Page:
Patient 1, a girl, was born at 39 + 2 weeks of gestation (birth weight 2310 g). She is the first child (G1P1) of healthy, non-consanguineous parents of Caucasian origin. Postnatal adaptation was uneventful. Dried blood spots for newborn screening were collected at 35 h of age and revealed slightly elevated concentrations of propionylcarnitine (8.9 µmol/l; cut-off < 5.9) and MMA (59.5 µmol/l; cut-off < 5), whereas the concentration of methionine (7 µmol/l; cut-off > 8) was decreased, and 3-hydroxy-propionic acid (26.7 µmol/l; cut-off < 30) was normal. The patient was transferred to our metabolic center. Clinical examination revealed feeding problems and muscular hypotonia. Confirmation testing at day 5 demonstrated markedly elevated concentrations of MMA (139,500 nmol/l; reference range 73–271), tHcy (198 µmol/l; reference range < 12), and propionylcarnitine (13.7 µmol/l; reference range < 1.4) in plasma. Analysis of organic acids in urine revealed increased excretions of MMA (2576 mmol/mol creatinine; reference range < 3.7), 3-hydroxy-propionat, and methylcitrate. The concentrations of ammonia (82 µmol/l; reference range < 110), lactate (1.7 mmol/l; reference range < 2.1), vitamin B12 (1780 pg/ml; reference range 197–771), and folic acid (19.8 ng/ml; reference range 3.9–26.8) were unremarkable. These findings are highly indicative for an inborn error of cobalamin metabolism, and supplementation of OHCbl 1 mg IV, folic acid 20 mg PO, betaine 250 mg/kg PO, and initially methionine 25 mg PO per day were started. With this treatment, tHcy and MMA in plasma declined to tHcy 47 µmol/l and MMA 12,360 nmol/l on day 10 of life (Fig. 1a). The diagnosis of cblC deficiency was confirmed by sequence analysis of the MMACHC gene. Two variants, the canonical splice site variant c.81 + 1G > T, p.? and a deletion of exon 4, were identified in compound heterozygous state. Both variants had not previously been described and were classified as pathogenic according to the American College of Medical Genetics (ACMG) guidelines . The variant c.81 + 1G > T is predicted to disrupt the splice donor site of exon 1 as demonstrated for the known pathogenic variant c.81 + 1G > A . The deletion of exon 4 is predicted to result in a functional loss of the enzyme.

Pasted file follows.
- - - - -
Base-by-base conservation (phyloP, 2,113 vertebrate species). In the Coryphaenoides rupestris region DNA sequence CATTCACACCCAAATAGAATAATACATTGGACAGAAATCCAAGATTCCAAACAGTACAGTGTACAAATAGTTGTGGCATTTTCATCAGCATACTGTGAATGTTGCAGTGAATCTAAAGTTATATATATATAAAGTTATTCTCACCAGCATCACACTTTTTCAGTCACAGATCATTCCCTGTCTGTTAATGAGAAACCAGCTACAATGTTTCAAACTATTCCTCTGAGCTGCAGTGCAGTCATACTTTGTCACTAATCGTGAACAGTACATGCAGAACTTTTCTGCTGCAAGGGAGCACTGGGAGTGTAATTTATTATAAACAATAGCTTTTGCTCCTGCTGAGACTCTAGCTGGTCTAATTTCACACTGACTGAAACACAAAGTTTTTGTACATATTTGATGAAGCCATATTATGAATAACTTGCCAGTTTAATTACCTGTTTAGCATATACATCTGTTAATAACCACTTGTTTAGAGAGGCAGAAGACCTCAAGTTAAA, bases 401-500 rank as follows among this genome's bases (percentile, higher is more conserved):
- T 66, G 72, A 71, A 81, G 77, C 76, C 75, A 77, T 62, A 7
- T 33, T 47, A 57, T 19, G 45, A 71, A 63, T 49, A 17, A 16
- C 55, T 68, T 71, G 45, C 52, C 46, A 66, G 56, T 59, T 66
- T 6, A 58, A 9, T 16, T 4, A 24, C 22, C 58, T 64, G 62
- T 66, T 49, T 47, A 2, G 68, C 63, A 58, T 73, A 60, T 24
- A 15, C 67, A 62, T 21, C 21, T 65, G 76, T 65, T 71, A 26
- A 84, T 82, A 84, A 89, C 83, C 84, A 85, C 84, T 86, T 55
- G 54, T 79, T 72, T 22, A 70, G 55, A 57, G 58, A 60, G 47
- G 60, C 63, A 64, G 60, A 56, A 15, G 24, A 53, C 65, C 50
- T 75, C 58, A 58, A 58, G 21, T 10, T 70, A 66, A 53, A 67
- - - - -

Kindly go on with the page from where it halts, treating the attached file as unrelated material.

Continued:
Within the following weeks, treatment was adjusted based on tHcy concentrations in plasma (Fig. 1a). Treatment with methionine was stopped, betaine was continued with 250 mg/kg PO and folic acid with 10 mg PO per day. OHCbl was changed from IV to IM administration at day 8 of life. To achieve tHcy concentrations as low as possible (< 40 µmol/l), the administration of OHCbl (1 mg) was required every other day. The IM injections were painful for the newborn and went along with an enormous psychological stress for the mother. The mother was inclined to refuse further IM therapy. To reduce the burden of frequent injections, we started the SQ administration of OHCbl using a SQ catheter and a portable syringe driver pump as described in the methods section. The placement of the small SQ catheter was well tolerated and could be executed by the parents allowing for home therapy. The slow, pump-controlled delivery of OHCbl over 1 h prevented the pain induced by the swift delivery of the medication in IM or SQ injections. No complications such as local infections at the catheter site occurred. The use of a portable infusion pump of small dimensions and low weight allowed for a most flexible administration of OHCbl in everyday life. Treatment was started with OHCbl 1 mg three times a week and increased to daily administration, resulting in tHcy concentrations in plasma within the target range (< 60 µmol/l ) (Fig. 1a).